Triclosan is a chemical with antibacterial properties. For more than 30 years, it has been used in consumer products such as detergents, soaps, skin cleansers, deodorants, lotions, creams, toothpastes, and dishwashing liquids. Triclosan can be added to other materials, such as textiles, to make them resistant to bacterial growth.
How People Are Exposed to Triclosan
People may be exposed to triclosan when they use consumer products containing triclosan. When using these products, a person can absorb small amounts of triclosan through the skin or the mouth.
How Triclosan Affects People's Health
The human health effects from exposure to low environmental levels of triclosan are unknown. Skin products containing triclosan rarely have caused irritation. More research is needed to assess the human health effects of exposure to triclosan.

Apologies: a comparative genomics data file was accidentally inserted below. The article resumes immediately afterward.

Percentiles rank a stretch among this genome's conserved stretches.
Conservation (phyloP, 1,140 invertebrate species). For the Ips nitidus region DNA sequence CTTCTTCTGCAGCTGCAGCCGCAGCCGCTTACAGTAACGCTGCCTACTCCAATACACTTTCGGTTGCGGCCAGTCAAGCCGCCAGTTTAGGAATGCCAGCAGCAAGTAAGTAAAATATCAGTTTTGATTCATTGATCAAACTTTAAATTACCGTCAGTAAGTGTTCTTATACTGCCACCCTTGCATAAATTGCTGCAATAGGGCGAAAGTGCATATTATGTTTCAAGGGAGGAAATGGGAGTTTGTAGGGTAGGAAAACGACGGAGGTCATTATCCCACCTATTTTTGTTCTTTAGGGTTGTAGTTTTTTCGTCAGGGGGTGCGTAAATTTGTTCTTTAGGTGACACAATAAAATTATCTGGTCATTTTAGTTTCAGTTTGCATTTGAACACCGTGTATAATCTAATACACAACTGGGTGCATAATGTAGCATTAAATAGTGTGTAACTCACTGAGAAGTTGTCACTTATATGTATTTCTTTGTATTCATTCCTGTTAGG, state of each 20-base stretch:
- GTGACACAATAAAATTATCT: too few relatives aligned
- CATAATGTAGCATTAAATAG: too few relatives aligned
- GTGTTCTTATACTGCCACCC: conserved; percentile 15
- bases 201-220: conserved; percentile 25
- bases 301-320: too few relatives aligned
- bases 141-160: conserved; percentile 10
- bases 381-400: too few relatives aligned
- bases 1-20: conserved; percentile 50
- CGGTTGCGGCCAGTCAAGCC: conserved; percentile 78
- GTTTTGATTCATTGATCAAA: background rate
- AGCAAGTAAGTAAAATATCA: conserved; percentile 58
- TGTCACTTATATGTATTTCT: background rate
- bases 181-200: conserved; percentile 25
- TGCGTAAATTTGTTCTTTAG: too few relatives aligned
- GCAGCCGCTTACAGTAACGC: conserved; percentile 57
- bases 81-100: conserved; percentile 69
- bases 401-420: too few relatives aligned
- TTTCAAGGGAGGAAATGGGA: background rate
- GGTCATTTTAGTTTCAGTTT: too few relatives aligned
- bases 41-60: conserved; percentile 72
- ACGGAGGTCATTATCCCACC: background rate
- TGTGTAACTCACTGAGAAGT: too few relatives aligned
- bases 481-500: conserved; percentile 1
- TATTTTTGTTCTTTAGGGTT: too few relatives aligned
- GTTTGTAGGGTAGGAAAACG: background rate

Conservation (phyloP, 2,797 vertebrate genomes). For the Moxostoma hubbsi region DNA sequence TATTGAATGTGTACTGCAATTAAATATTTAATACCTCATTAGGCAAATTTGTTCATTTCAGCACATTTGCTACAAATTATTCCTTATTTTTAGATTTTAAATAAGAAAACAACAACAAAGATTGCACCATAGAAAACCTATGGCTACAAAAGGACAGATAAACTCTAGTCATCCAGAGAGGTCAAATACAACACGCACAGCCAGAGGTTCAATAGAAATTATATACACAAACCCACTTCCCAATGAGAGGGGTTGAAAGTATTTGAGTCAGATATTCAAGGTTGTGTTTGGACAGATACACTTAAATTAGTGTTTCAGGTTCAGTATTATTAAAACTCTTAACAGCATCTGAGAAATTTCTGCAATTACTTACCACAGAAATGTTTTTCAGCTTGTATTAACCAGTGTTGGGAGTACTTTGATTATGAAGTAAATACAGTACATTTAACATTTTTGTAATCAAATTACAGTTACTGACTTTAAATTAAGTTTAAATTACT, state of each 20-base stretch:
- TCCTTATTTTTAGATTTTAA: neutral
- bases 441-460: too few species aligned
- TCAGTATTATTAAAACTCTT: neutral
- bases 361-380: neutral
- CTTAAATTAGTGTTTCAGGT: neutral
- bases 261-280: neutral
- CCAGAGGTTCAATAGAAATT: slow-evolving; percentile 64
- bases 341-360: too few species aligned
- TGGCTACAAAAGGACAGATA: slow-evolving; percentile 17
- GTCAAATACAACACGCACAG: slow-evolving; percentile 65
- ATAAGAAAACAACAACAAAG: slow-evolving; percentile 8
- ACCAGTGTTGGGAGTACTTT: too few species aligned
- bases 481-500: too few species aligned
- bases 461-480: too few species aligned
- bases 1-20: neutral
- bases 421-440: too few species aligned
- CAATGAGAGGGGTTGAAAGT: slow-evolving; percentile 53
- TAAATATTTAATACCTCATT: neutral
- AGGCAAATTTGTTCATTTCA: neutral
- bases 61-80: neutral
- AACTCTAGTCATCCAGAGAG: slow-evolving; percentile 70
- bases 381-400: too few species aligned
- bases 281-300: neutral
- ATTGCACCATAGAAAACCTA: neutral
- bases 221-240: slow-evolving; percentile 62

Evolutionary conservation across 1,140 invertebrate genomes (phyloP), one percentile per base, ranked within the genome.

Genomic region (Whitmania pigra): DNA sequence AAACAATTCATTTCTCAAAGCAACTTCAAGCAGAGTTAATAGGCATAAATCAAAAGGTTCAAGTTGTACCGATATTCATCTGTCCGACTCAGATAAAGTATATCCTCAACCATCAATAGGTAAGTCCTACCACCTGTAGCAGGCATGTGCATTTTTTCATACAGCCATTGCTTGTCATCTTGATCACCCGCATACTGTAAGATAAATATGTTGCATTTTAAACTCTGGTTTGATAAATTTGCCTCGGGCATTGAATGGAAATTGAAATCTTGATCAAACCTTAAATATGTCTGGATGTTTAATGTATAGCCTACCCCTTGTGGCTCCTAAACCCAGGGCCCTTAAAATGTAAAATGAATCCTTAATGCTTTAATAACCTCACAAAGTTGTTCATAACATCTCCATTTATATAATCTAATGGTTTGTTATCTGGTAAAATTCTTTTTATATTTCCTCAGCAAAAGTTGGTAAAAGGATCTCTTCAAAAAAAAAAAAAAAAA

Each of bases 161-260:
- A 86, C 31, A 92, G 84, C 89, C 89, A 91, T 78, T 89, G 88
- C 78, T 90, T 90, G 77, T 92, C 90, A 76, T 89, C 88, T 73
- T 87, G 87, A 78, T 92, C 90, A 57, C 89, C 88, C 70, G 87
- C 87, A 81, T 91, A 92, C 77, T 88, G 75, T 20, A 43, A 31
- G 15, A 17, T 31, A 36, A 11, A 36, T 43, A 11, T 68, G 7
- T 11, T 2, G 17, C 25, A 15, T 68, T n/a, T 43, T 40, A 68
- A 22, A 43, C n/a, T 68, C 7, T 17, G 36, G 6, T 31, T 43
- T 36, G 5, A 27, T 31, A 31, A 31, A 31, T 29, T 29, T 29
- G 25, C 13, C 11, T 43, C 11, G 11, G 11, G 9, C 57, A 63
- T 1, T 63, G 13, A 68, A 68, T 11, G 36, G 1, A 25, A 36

Levels of Triclosan in the U.S. Population
In the Fourth National Report on Human Exposure to Environmental Chemicals (Fourth Report), CDC scientists measured triclosan in the urine of 2,517 participants aged six years and older who took part in the National Health and Nutrition Examination Survey (NHANES) during 2003–2004. By measuring triclosan in urine, scientists can estimate the amount of triclosan that has entered people's bodies.
Triclosan was detected in the urine of nearly 75% of the people tested.
Finding measurable amounts of triclosan in urine does not mean that the levels of triclosan cause an adverse health effect. Biomonitoring studies on levels of triclosan provide physicians and public health officials with reference values so that they can determine whether people have been exposed to higher levels of triclosan than are found in the general population. Biomonitoring data can also help health scientists plan and conduct research on exposure and health effects.
For More Information
Environmental Protection Agency
Re-registration Eligibility Decision and Risk Assessment for the Pesticidal Uses of Triclosan